Every parent knows the vital importance of good sleep — for us, yes, but especially for our kids. Adults don’t like to be exhausted but we can, for the most part, power through our day on less-than-adequate sleep. Our kids, however, cannot. Their growing bodies rely on good sleep for their mental and physical health, their ability to focus and be successful in school, their overall behaviour, and their capacity to regulate their emotions.
Even so, you may have noticed they don’t particularly want to go to bed, perhaps out of fear they will miss out on the fun things you must be doing once they’re asleep. In fact, bedtime often represents the most frenetic time of day, when their energy level suddenly soars and their brains go into overdrive. They’re got one more question to ask, one more book to plead for, and seven more sips of water to take.
The whole process can be so draining that you may actually consider ditching the traditional notion of “bedtime” altogether, as this desperate parent did before writing to Scary Mummy to ask for advice for getting back on track:
I have three kids: 7, 5, and 2. Bedtime has become such a struggle around here between the fighting, the stalling, the whining, the 100 questions per kid, the endless tucking in, the inevitable request for water or another pee before bed…I just can’t do it anymore. I can’t. No matter what my partner and I do, bedtime takes forever and with three kids at different ages who all need different things, we feel pulled in too many directions. Recently, I just gave up completely. I let them all stay up (with the exception of the two-year-old, who is an absolute bear if she doesn’t get to bed at a decent time), play on their tablets, read books, and just go to bed when they want.
Most of us can relate to that sentiment (fine, screw it, stay up until you collapse!), but we also know we have to — or should — maintain as consistent a bedtime routine as possible. But how do you know what bedtime is the right bedtime? The answer is: It depends. It depends on their age, when they naturally wake up (or have to wake up), and where they fall on the spectrum of tends-to-need-more versus does-fine-with-a-little-less.
First, let’s start with the recommendations from the American Academy of Sleep Medicine, which are also endorsed by the American Academy of Pediatrics:
- Infants 4 months to 12 months should sleep 12 to 16 hours per 24 hours (including naps) on a regular basis to promote optimal health.
- Children 1 to 2 years of age should sleep 11 to 14 hours per 24 hours (including naps) on a regular basis to promote optimal health.
- Children 3 to 5 years of age should sleep 10 to 13 hours per 24 hours (including naps) on a regular basis to promote optimal health.
- Children 6 to 12 years of age should sleep 9 to 12 hours per 24 hours on a regular basis to promote optimal health.
- Teenagers 13 to 18 years of age should sleep 8 to 10 hours per 24 hours on a regular basis to promote optimal health.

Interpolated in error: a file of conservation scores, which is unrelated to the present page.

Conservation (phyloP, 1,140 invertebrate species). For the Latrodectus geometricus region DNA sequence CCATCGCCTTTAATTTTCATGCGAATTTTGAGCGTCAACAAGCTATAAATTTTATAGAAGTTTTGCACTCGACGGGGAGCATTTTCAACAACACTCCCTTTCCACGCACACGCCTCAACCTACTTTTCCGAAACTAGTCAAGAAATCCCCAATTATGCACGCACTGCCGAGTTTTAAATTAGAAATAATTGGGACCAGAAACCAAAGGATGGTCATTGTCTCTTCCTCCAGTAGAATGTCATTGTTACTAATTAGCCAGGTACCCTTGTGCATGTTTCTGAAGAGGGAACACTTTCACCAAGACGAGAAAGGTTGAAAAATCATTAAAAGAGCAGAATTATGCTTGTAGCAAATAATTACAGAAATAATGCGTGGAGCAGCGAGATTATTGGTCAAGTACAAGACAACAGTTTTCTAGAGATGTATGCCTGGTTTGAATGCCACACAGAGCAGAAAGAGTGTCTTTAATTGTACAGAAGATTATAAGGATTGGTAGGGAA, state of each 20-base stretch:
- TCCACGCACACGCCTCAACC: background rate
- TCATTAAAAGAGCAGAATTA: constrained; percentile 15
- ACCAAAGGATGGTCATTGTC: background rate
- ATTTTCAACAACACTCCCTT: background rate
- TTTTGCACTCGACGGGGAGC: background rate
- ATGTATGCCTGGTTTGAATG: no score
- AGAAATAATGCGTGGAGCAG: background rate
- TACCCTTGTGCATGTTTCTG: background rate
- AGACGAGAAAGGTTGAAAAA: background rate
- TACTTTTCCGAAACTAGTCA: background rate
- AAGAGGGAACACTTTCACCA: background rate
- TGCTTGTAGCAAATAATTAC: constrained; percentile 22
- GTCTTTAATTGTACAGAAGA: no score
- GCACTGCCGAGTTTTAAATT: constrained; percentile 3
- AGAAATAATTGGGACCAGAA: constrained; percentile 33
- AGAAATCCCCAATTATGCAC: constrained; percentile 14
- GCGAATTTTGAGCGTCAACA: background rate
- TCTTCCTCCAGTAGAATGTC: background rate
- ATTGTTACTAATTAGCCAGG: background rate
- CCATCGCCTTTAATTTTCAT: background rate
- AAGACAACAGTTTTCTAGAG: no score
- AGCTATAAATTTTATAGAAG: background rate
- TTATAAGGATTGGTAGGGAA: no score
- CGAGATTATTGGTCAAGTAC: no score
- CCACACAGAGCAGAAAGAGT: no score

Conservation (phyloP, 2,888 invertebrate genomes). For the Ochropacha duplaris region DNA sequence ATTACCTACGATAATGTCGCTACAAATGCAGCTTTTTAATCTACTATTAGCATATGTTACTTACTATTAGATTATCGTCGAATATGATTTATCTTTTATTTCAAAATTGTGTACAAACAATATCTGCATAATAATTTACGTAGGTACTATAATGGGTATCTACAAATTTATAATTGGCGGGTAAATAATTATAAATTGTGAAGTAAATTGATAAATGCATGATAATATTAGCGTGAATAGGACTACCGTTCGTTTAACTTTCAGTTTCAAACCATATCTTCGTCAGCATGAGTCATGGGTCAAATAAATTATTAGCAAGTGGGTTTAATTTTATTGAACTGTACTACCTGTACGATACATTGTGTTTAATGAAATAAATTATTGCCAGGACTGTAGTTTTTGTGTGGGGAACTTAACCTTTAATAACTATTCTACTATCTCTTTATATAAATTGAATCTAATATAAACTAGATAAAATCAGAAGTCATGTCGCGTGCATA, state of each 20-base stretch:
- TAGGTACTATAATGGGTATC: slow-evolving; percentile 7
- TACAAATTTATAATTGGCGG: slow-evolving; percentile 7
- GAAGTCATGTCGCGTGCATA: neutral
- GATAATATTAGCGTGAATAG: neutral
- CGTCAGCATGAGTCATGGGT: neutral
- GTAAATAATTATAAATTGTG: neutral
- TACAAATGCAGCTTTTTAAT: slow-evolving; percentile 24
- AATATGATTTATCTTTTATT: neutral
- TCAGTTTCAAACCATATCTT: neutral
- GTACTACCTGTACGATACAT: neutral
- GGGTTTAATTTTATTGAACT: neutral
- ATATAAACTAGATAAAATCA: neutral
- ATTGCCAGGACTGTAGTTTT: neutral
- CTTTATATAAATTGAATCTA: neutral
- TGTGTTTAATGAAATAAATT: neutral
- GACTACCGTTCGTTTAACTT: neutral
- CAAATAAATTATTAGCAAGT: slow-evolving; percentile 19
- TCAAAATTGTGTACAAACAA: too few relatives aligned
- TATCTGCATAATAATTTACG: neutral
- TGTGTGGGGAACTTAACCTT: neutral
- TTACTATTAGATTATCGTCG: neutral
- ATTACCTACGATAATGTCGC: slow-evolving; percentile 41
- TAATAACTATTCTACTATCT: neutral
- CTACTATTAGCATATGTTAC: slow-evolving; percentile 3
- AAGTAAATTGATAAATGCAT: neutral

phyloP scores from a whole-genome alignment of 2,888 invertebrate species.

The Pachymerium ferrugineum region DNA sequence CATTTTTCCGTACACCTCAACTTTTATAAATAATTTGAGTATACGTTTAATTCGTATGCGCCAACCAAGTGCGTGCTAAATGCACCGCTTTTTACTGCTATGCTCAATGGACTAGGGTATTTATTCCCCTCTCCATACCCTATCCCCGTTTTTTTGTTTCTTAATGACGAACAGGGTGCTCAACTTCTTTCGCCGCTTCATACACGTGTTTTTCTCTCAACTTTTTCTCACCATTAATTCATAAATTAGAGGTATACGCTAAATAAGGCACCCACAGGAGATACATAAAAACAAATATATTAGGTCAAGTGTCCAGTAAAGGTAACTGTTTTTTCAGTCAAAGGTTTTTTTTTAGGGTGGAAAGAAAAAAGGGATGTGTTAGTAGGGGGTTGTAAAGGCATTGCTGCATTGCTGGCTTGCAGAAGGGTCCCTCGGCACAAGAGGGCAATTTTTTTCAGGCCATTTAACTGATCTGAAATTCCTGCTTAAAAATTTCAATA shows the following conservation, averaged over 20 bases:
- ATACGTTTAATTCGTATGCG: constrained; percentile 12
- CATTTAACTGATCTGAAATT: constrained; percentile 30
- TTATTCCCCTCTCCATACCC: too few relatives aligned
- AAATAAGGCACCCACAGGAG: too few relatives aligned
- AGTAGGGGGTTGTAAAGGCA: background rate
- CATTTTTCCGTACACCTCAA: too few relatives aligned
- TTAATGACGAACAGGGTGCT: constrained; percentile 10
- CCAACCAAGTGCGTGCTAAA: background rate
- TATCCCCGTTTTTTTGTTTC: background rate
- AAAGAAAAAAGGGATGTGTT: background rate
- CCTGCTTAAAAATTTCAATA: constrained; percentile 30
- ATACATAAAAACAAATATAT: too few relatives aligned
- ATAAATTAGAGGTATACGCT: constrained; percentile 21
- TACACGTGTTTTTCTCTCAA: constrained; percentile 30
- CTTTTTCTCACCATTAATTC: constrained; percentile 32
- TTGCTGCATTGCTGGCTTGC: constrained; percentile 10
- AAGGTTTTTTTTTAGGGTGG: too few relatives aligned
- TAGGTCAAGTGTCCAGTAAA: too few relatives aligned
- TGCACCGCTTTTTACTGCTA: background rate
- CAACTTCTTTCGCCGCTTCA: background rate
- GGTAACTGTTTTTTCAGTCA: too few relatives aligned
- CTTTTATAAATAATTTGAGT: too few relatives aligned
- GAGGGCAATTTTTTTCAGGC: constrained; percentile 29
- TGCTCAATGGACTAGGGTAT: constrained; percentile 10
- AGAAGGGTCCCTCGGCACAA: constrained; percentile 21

Because the amount of sleep a child needs is cumulative over a total 24 hour day, this chart tells us what we instinctually already knew — when our kids sleep more during the day, they can stay up a little later at nighttime and be ok. When they start dropping naps, you might need to inch bedtime up earlier to make up for those lost hours.
This is why, when my son stopped napping at day care, it was a mad rush to get him picked up, fed, and bathed before he would completely melt down. On the weekends, though, he’d take these luxuriously long naps and could stay up a little later.
It also depends on whether they’re naturally early risers — or whether they’d like to sleep in but your school or work schedules mean you have to pull them out of bed. Just like with adults, if that alarm needs to be set extra early for tomorrow, you’re probably better off turning in early, too.
So let’s say your three-year-old, who needs 10-13 hours of sleep, normally wakes up around 6:30 a.m. and takes a one-hour nap. A good bedtime falls between 6:30 p.m. and 9:30 p.m. — but probably closer to the 6:30 p.m. mark, because they’re on the younger side of the three- to five-year-old age range. Siblings who are close in age — say, within 2-3 years of each other — can probably have the same bedtime since the recommended time varies so widely. Kids with bigger age gaps, however, may need to have tiered bedtimes to get everyone the full rest they need.
Of course, that doesn’t solve the problem of actually getting them to bed, but the Scary Mummy team had good advice for tightening up that frazzled parent’s routine:
Here’s what you can do. After pj’s and brushing teeth, each child gets to ask one question — maybe they’ll spend time thinking about what they really want to ask instead of bombarding you at bedtime. Read one chapter of a book both of your big kids will enjoy (the Wayside School series, Amelia Bedelia, and Captain Underpants, etc.) instead of book after book after book for each kid. Allow some flexibility with things like having to go pee, of course. But have them fill up little cups or bottles of water to carry up to their rooms ahead of time so it’s already there.
Here are some other bedtime hacks we’ve suggested in the past:
- Ease bedtime struggles with a wind-down period
- Get your kid to stay in bed with the “bedtime pass”
- Tell your kid a bedtime story about their day
- Turn your kid’s room in a dark cave before bed
- How to help your teen get more sleep
- Put your baby to bed while they’re awake
- How to turn your kid’s dropped nap into “quiet time”
- Sleep train your toddler using this method by Harvey Karp
- How to get sleep when you have a new baby
- How to wake up kids who don’t want to wake up
And if all else fails, it’s probably also ok to let your kids stay up a bit past their bedtime to read if that helps them wind down and makes the process go a little smoother.